If you’re a Jew you intrinsically know the import of the Shabbat Goy. The Shabbat Goy buys your dog for a dollar and a handshake so that it can continue living in your home and eating traif. The Shabbat Goy, for another dollar, will buy all your Chametz before Pesach and sell it back to you at the end for the same dollar. The Shabbat Goy is an integral part of every Shul, and spoken about with a grin in every Jewish home. We are people of the book, and we love taking notes in the margins.
This week, I find myself loving the role of the X-Mas Jew. I wander from home to home bringing a bit of cheer and no expectations. None. I waltz in the door well rested, because my children didn’t need to get up at Still Dark O’Clock to greet Santa and his Reindeer, and have a glass of wine. I giggle and meet a few new people, listen intently to the family pathology and think, “Oh, this is so familiar.”
I’m the X-Mas Jew. I bring nothing to the table spiritually. I have no traditions nor expectations. If it’s a pot luck I bring whatever is requested of me, no more and no less because I’m unfamiliar with the rules.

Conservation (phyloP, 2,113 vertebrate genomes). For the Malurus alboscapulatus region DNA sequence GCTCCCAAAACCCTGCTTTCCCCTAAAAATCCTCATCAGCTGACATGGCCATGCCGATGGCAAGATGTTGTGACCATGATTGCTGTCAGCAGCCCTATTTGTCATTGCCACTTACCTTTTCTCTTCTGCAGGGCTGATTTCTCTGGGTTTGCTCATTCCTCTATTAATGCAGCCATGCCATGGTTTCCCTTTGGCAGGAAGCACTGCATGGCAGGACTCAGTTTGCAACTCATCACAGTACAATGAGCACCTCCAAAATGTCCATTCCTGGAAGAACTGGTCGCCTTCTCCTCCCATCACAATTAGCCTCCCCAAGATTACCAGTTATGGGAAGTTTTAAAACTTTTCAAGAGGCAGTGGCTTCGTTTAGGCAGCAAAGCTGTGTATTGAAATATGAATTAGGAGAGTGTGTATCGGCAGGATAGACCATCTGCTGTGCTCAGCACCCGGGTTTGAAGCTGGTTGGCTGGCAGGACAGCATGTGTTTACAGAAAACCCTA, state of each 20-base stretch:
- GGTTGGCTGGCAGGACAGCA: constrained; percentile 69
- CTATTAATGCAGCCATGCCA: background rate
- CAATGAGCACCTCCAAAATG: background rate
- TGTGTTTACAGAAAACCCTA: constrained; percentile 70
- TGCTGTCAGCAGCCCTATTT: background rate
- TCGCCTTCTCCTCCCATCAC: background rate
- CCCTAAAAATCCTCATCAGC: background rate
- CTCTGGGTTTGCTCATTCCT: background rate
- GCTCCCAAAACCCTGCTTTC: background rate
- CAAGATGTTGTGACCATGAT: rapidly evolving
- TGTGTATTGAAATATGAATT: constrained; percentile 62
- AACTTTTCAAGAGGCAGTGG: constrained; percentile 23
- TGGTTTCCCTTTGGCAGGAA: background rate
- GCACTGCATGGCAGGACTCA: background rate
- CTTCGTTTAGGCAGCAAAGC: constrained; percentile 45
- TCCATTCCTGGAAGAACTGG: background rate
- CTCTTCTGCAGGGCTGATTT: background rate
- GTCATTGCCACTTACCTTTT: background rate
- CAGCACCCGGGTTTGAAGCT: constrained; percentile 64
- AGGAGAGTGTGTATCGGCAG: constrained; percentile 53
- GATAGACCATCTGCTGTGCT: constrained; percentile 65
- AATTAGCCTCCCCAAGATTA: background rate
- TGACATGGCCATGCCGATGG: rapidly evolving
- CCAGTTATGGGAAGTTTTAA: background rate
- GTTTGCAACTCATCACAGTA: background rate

I make it a practice to break only the rules I know intimately.
If your day is religious I will bow my head when you do and whisper Amen with a congregation. The incense burnt at Mass smells curiously like that of Havdalah. It’s comforting to know just how close we all are.
X-Mas for the Jew is perfectly delightful as we prance from celebratory tree trimming to duplexes with retro porn and pitbulls. My husband, the children and I land right in the middle of families born and families created, some wacky, others staid, but we are squarely in the middle of traditions that neither repel nor draw us in.
It’s really quite a treat to be the X-Mas Jew.